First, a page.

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Oscar race not clear cut

<p>Yep, it’s that time of year again — the time when your humble movie critic decides to try his hand at Oscar analysis, and winds up embarrassing himself before the nation.<br /></p>





Leonardo DiCaprio, left, and David O’Hara star in Martin Scorsese’s The Departed, which may win Academy Awards for Best Picture and Best Director on Sunday.





Yep, it’s that time of year again — the time when your humble movie critic decides to try his hand at Oscar analysis, and winds up embarrassing himself before the nation.


Remember last February, when I said the race for Best Picture would be bet­ween Brokeback Mountain and Good Night, And Good Luck?


Well, I remember it. That is why I’m not even going to attempt to pick a winner for the top prize this time around, with a lineup that’s as open as any year I can remember. Come to think of it, this feels like the year Oscar shrugged, with the conventional wisdom upended on the day the nominations were announced.


Dreamgirls scored eight nominations, but none of them were for Best Picture, Best Director or Best Adapted Screenplay, taking the wind out of that movie’s sails.


And though Penelope Cruz scored a Best Actress nod for her starring role in Pedro Almodovar’s acclaimed Volver, the movie itself failed to make the cut for the Foreign-Language Feature award; instead, Guillermo del Toro’s Pan’s Labyrinth turned out to be the subtitled sensation of the year, landing six nominations and setting itself way, way out front in the category ... well ahead of Canada’s nominee, Water, which never really had a chance at taking the prize.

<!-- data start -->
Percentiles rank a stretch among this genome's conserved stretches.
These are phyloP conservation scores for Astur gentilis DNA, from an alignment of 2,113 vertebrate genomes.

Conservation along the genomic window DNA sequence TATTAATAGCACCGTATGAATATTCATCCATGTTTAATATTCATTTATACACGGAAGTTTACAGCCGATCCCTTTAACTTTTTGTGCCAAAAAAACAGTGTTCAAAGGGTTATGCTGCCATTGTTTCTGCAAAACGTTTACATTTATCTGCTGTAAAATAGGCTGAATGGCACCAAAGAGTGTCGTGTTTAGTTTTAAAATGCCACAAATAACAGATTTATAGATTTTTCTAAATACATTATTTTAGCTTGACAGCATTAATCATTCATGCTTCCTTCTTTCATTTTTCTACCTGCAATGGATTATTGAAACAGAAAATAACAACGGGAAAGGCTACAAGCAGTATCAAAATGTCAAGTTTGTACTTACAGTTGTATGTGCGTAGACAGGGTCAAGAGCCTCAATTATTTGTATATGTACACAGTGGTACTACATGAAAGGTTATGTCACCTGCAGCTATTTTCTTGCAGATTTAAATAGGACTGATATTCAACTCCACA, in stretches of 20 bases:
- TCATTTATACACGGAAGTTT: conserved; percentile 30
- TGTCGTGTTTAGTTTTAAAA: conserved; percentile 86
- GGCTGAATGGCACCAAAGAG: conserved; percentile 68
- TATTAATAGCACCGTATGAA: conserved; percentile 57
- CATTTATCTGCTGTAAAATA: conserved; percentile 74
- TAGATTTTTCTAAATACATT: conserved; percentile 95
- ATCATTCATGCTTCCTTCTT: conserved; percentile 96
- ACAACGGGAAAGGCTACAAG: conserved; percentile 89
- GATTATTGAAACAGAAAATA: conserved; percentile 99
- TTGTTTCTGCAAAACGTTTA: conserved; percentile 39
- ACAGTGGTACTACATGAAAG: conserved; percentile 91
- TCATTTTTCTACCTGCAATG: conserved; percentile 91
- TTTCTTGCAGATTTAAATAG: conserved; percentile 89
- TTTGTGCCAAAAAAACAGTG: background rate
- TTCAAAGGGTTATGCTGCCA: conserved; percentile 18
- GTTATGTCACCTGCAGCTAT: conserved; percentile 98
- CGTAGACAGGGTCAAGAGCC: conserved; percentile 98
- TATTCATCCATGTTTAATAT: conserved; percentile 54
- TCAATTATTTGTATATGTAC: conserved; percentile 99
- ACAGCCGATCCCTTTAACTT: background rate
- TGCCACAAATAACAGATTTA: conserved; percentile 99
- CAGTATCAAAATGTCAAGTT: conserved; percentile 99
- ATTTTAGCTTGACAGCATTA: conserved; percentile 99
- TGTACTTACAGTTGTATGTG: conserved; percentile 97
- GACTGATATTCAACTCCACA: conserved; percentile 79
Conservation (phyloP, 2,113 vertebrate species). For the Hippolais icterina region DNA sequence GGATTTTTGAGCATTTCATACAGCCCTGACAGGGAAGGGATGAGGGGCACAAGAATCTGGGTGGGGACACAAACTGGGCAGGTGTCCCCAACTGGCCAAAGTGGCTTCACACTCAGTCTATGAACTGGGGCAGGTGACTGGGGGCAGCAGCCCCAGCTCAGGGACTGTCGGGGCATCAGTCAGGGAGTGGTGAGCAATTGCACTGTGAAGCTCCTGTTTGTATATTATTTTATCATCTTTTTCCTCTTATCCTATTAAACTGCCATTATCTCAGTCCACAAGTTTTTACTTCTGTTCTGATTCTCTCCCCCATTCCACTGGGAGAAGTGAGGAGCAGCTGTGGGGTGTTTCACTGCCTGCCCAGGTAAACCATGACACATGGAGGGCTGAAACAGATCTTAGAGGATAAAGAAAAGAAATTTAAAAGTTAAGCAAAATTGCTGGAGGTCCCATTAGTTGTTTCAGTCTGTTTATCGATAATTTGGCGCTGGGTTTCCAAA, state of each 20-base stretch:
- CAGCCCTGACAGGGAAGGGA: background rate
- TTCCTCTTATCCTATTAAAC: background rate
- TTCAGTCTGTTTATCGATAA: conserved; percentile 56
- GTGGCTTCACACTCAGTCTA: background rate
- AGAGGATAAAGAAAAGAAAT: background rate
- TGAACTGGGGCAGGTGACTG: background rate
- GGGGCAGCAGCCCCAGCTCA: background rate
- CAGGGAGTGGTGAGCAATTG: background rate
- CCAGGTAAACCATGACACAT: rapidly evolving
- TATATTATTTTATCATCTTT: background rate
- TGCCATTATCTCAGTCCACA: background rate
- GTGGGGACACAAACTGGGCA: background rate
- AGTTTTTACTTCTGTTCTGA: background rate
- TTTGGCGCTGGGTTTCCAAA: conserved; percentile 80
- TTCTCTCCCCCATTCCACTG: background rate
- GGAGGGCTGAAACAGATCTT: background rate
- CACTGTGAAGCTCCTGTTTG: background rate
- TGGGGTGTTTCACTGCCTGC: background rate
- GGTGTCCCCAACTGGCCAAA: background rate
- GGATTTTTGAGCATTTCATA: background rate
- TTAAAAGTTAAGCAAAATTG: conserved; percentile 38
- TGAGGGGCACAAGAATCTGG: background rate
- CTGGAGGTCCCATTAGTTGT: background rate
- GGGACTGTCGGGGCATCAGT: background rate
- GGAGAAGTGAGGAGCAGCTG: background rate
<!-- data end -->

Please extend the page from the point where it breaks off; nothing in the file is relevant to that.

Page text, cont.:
And Clint Eastwood faltered with his American war movie Flags Of Our Fathers, but roared back into contention with its Japanese-language reflection, Letters From Iwo Jima ... ineligible for the Foreign-Language category, but perfectly capable of landing a surprise Best Picture nomination.


Still, “surprise” doesn’t come close to what we saw with Little Miss Sunshine, which turned out to be the little indie that could, scoring an out-of-nowhere Best Picture nomination as well as an Original Screenplay nod and acting nominations for supporting players Alan Arkin and Abigail Breslin. (But not Steve Carell, who owns the picture as the depressive Uncle Frank.)


Crazy, isn’t it? Nothing’s where we expected it to be back around Christmas, when critics were in rapture over Children Of Men and Hollywood types were kinda-sorta talking about a dark horse acting nomination for Sylvester Stallone in Rocky Balboa. Only a few things seem certain: Martin Scorsese will take Best Director for The Departed, Helen Mirren will be crowned Best Actress for The Queen, and Forest Whitaker will probably win Best Actor for The Last King Of Scotland, unless Peter O’Toole manages a sentimental swing for his late-winter triumph in Venus.


Oh, and Eddie Murphy and Jennifer Hudson seem likely to bring home the Supporting Actor and Actress statuettes for their Dreamgirls showstoppers ... though there’s certainly the possibility of an upset now that academy members have dropped the film out of contention for the larger awards. Mark Wahlberg in The Departed? Little Miss Sunshine herself, Abigail Breslin? This category loves the young’uns.


The critic in me wants to see The Departed take the top prize because it’s a terrific movie — rich and vibrant and alive, stuffed so full of great performances and thrilling set pieces that I can’t believe anyone could think a movie as self-important and phoney as Babel even belongs in competition against it.


Which means, given my prognosticatorial record, that Babel is probably going to win. Dammit.


 
 
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